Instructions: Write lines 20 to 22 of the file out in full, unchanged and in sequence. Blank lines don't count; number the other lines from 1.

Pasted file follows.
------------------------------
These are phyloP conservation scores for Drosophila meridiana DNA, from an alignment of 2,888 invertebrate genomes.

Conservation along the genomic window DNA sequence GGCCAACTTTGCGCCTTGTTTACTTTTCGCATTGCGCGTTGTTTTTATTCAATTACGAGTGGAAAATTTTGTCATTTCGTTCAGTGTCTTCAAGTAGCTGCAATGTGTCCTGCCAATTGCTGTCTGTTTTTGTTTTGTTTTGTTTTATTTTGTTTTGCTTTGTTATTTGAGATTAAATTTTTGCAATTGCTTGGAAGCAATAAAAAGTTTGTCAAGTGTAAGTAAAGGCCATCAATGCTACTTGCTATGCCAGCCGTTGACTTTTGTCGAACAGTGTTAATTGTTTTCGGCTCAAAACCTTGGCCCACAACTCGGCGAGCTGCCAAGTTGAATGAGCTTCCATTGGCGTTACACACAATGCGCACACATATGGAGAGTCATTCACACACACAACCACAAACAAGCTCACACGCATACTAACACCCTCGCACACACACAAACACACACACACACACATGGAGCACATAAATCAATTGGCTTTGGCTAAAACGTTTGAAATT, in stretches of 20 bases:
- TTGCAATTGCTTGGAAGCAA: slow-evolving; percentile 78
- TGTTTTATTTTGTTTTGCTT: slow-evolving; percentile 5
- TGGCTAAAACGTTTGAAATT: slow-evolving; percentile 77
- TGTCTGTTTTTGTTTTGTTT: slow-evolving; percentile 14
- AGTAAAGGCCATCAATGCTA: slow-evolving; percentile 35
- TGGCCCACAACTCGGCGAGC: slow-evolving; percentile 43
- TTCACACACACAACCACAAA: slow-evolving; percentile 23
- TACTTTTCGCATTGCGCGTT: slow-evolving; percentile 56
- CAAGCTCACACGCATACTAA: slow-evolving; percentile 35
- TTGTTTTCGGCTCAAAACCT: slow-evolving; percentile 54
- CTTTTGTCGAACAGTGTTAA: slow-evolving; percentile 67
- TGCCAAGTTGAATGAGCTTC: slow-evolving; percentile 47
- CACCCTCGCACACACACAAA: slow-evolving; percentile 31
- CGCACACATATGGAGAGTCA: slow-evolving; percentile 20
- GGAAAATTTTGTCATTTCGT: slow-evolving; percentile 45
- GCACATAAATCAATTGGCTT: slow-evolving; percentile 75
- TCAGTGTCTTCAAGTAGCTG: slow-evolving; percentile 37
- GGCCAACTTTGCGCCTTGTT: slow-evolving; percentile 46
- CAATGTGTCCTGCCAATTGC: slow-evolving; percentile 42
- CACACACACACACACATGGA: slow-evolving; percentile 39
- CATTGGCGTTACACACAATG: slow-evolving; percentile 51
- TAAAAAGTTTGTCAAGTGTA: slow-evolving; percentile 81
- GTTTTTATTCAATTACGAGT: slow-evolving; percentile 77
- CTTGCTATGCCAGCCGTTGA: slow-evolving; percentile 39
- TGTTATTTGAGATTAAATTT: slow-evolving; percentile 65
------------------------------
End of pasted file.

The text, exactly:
- GGCCAACTTTGCGCCTTGTT: slow-evolving; percentile 46
- CAATGTGTCCTGCCAATTGC: slow-evolving; percentile 42
- CACACACACACACACATGGA: slow-evolving; percentile 39